An international team has decoded the full genome for the black mustard plant—research that will advance breeding of oilseed mustard crops and provide a foundation for improved breeding of wheat, canola and lentils.
From two seeds grew a thousand plants. Researchers used advanced cloning techniques to give the threatened Hill’s thistle a fighting chance. This cutting-edge propagation method could rejuvenate the population of other threatened and endangered plant species.
Our motivation behind holding this workshop was to engage graduate students and post-doctoral fellows to consider the science behind biotechnology. We designed this workshop to be an opportunity to expose students and post-doctoral fellows to how industry experts and entrepreneurs develop ideas, and how they refine those ideas to make them attractive business opportunities for investors. We created an environment where students and post-doctoral fellows could ‘pitch’ their own plant science business ideas to a panel of industry experts. Through cooperative idea development with the panel and audience members, presenters were able to learn how to evolve their ideas, as well as how their peers viewed their proposed ideas.
Workshops such as Lab Bench to Boardroom are of central importance given the limited availability of academic positions. In light of this fact, students and post-doctoral fellows alike need to consider career options outside of academia prior to completion of their degrees, contracts or fellowships. It is imperative that early career researchers invest time to maximize long-term career outcomes. Workshops like ours and others assist in this by developing a thorough understanding of the non-academic opportunities available.
If you are an early career researcher looking to move away from academia, some industry positions for graduates and post-doctoral fellows may include:
- research and development,
- quality control,
- market research analyst,
- business development manager,
- competitive intelligence analyst,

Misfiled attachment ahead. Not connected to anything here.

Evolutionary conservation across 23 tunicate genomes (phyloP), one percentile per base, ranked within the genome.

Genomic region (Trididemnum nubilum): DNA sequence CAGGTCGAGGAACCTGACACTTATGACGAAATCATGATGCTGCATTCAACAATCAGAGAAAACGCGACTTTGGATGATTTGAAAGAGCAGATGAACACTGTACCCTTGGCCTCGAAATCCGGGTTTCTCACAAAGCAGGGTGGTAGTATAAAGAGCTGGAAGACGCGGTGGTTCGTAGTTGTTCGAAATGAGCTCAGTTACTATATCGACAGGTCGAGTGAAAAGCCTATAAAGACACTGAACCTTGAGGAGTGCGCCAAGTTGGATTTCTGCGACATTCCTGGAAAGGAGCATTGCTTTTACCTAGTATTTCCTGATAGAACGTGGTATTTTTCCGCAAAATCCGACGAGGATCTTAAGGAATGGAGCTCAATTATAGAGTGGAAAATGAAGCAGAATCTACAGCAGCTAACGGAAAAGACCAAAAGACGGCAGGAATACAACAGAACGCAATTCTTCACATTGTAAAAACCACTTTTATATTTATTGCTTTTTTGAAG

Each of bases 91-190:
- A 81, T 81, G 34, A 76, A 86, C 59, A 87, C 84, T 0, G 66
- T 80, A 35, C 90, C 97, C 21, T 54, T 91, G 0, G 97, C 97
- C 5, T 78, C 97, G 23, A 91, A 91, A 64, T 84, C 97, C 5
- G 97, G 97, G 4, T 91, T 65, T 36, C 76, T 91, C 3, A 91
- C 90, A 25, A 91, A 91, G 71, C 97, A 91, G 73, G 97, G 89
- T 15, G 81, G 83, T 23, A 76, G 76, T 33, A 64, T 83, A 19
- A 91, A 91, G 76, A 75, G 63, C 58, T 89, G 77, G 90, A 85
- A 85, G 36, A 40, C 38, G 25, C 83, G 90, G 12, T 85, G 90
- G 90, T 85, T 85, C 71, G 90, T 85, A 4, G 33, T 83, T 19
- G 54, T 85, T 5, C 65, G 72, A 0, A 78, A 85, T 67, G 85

- product manager, and
- management consulting.
Notice that these opportunities are not only based at the lab bench, but can be in more managerial or consulting positions. Your experiences as a researcher have given you highly valued skills, so don’t limit your options! Of course, industry is not the only option, and other opportunities may include working in a government lab, public policy, science writing, herbarium curation or patent agent.
The question of whether enough is being done to inform graduate students and post-doctoral fellows of alternative, non-academic career paths is one often asked, and is one that varies by institution. In our experience, universities have taken a largely standard approach, offering lectures by professionals from industry, as well as informal social gatherings aimed at connecting students to industry. Although these are good opportunities, they represent just the tip of the iceberg in terms of what could be done to inspire entrepreneurship amongst the upcoming generation of plant scientists, and better assist them with the transition from an academic focus to an industry focus.
Workshop concepts similar to Lab Bench to Boardroom could be developed at the departmental level, or by university career centers, to allow graduate students and post-doctoral fellows to gain an elevated understanding of non-academic career opportunities. Some universities have made great strides in this area, creating internship resources for current graduate students in the areas of biotechnology and public policy. Along these lines, university career centers will usually have databases of current job postings that can assist students in the search for life after grad school.
In the end, it is imperative that universities, governments and industry continue to work to develop strategies that assist graduate students and post-doctoral fellows in the transition from academics to successful non-academic careers. This can be accomplished either individually, or through partnerships between these groups. We believe that developing these strategies is undoubtedly essential to the sustainable development of new ideas and technologies in the plant sciences that will be required to address the current and future needs of society.
Amanda Gregoris is a Ph.D. candidate in the Department of Biological Sciences at the University of Alberta, Canada and Dr. R. Glen Uhrig is a post-doctoral fellow at the ETH Zurich, Switzerland. Both are members of the Canadian Society of Plant Biologists.